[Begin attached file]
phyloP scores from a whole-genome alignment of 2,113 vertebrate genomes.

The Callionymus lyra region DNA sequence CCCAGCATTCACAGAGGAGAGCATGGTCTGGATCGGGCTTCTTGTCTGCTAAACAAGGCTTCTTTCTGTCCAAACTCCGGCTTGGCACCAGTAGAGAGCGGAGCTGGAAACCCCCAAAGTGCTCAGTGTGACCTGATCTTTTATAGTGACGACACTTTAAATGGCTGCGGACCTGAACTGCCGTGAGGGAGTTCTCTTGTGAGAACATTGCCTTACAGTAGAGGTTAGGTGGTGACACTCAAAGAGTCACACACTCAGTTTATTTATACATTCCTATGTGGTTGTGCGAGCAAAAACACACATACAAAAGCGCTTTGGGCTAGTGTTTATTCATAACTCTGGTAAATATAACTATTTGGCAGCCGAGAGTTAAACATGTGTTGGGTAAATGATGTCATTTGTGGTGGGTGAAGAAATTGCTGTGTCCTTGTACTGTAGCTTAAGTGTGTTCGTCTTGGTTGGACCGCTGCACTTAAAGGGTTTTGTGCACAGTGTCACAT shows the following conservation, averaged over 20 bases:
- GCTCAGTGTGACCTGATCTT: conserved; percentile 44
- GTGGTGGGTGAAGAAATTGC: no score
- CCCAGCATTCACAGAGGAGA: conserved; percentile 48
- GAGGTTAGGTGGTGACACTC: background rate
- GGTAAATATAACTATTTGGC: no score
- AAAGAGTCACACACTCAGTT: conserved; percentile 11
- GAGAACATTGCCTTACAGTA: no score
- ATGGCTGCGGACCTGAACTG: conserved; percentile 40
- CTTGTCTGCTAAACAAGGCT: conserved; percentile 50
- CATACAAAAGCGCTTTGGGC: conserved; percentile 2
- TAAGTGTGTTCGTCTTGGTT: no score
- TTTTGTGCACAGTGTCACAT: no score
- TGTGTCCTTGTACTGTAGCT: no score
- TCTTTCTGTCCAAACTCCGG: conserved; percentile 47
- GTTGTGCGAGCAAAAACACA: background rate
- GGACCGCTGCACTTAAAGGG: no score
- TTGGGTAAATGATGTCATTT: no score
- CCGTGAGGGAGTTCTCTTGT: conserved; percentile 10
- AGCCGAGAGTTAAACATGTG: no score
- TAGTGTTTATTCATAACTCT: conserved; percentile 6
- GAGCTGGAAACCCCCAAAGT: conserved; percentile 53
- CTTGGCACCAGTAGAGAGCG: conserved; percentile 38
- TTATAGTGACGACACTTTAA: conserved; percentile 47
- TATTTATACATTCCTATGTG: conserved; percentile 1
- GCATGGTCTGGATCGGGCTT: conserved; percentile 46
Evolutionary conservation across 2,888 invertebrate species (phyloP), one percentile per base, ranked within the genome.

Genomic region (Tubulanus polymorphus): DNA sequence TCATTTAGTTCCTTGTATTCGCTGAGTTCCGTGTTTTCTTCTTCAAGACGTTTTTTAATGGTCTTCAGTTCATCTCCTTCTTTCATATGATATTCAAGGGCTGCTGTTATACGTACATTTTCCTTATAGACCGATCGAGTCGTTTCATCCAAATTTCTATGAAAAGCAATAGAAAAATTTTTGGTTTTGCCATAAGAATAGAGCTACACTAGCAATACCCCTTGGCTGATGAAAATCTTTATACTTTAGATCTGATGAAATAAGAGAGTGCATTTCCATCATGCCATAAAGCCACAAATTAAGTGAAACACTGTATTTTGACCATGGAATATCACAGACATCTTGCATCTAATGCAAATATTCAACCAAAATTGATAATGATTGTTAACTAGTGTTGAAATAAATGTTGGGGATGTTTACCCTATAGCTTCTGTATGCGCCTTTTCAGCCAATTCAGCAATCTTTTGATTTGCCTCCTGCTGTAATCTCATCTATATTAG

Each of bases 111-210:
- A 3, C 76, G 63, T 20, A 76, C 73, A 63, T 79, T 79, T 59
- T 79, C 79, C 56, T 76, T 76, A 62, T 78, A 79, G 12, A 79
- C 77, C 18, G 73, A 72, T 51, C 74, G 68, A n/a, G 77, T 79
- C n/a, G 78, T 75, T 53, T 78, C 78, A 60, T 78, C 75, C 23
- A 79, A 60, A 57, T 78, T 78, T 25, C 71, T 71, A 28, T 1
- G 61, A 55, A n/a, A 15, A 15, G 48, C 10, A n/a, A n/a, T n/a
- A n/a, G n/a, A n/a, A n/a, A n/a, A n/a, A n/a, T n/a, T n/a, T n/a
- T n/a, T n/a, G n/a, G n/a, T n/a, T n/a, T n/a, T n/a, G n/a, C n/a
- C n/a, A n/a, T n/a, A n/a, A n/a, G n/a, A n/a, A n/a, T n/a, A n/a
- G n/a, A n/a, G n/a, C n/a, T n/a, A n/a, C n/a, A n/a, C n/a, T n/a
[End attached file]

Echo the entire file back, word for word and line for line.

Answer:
phyloP scores from a whole-genome alignment of 2,113 vertebrate genomes.

The Callionymus lyra region DNA sequence CCCAGCATTCACAGAGGAGAGCATGGTCTGGATCGGGCTTCTTGTCTGCTAAACAAGGCTTCTTTCTGTCCAAACTCCGGCTTGGCACCAGTAGAGAGCGGAGCTGGAAACCCCCAAAGTGCTCAGTGTGACCTGATCTTTTATAGTGACGACACTTTAAATGGCTGCGGACCTGAACTGCCGTGAGGGAGTTCTCTTGTGAGAACATTGCCTTACAGTAGAGGTTAGGTGGTGACACTCAAAGAGTCACACACTCAGTTTATTTATACATTCCTATGTGGTTGTGCGAGCAAAAACACACATACAAAAGCGCTTTGGGCTAGTGTTTATTCATAACTCTGGTAAATATAACTATTTGGCAGCCGAGAGTTAAACATGTGTTGGGTAAATGATGTCATTTGTGGTGGGTGAAGAAATTGCTGTGTCCTTGTACTGTAGCTTAAGTGTGTTCGTCTTGGTTGGACCGCTGCACTTAAAGGGTTTTGTGCACAGTGTCACAT shows the following conservation, averaged over 20 bases:
- GCTCAGTGTGACCTGATCTT: conserved; percentile 44
- GTGGTGGGTGAAGAAATTGC: no score
- CCCAGCATTCACAGAGGAGA: conserved; percentile 48
- GAGGTTAGGTGGTGACACTC: background rate
- GGTAAATATAACTATTTGGC: no score
- AAAGAGTCACACACTCAGTT: conserved; percentile 11
- GAGAACATTGCCTTACAGTA: no score
- ATGGCTGCGGACCTGAACTG: conserved; percentile 40
- CTTGTCTGCTAAACAAGGCT: conserved; percentile 50
- CATACAAAAGCGCTTTGGGC: conserved; percentile 2
- TAAGTGTGTTCGTCTTGGTT: no score
- TTTTGTGCACAGTGTCACAT: no score
- TGTGTCCTTGTACTGTAGCT: no score
- TCTTTCTGTCCAAACTCCGG: conserved; percentile 47
- GTTGTGCGAGCAAAAACACA: background rate
- GGACCGCTGCACTTAAAGGG: no score
- TTGGGTAAATGATGTCATTT: no score
- CCGTGAGGGAGTTCTCTTGT: conserved; percentile 10
- AGCCGAGAGTTAAACATGTG: no score
- TAGTGTTTATTCATAACTCT: conserved; percentile 6
- GAGCTGGAAACCCCCAAAGT: conserved; percentile 53
- CTTGGCACCAGTAGAGAGCG: conserved; percentile 38
- TTATAGTGACGACACTTTAA: conserved; percentile 47
- TATTTATACATTCCTATGTG: conserved; percentile 1
- GCATGGTCTGGATCGGGCTT: conserved; percentile 46
Evolutionary conservation across 2,888 invertebrate species (phyloP), one percentile per base, ranked within the genome.

Genomic region (Tubulanus polymorphus): DNA sequence TCATTTAGTTCCTTGTATTCGCTGAGTTCCGTGTTTTCTTCTTCAAGACGTTTTTTAATGGTCTTCAGTTCATCTCCTTCTTTCATATGATATTCAAGGGCTGCTGTTATACGTACATTTTCCTTATAGACCGATCGAGTCGTTTCATCCAAATTTCTATGAAAAGCAATAGAAAAATTTTTGGTTTTGCCATAAGAATAGAGCTACACTAGCAATACCCCTTGGCTGATGAAAATCTTTATACTTTAGATCTGATGAAATAAGAGAGTGCATTTCCATCATGCCATAAAGCCACAAATTAAGTGAAACACTGTATTTTGACCATGGAATATCACAGACATCTTGCATCTAATGCAAATATTCAACCAAAATTGATAATGATTGTTAACTAGTGTTGAAATAAATGTTGGGGATGTTTACCCTATAGCTTCTGTATGCGCCTTTTCAGCCAATTCAGCAATCTTTTGATTTGCCTCCTGCTGTAATCTCATCTATATTAG

Each of bases 111-210:
- A 3, C 76, G 63, T 20, A 76, C 73, A 63, T 79, T 79, T 59
- T 79, C 79, C 56, T 76, T 76, A 62, T 78, A 79, G 12, A 79
- C 77, C 18, G 73, A 72, T 51, C 74, G 68, A n/a, G 77, T 79
- C n/a, G 78, T 75, T 53, T 78, C 78, A 60, T 78, C 75, C 23
- A 79, A 60, A 57, T 78, T 78, T 25, C 71, T 71, A 28, T 1
- G 61, A 55, A n/a, A 15, A 15, G 48, C 10, A n/a, A n/a, T n/a
- A n/a, G n/a, A n/a, A n/a, A n/a, A n/a, A n/a, T n/a, T n/a, T n/a
- T n/a, T n/a, G n/a, G n/a, T n/a, T n/a, T n/a, T n/a, G n/a, C n/a
- C n/a, A n/a, T n/a, A n/a, A n/a, G n/a, A n/a, A n/a, T n/a, A n/a
- G n/a, A n/a, G n/a, C n/a, T n/a, A n/a, C n/a, A n/a, C n/a, T n/a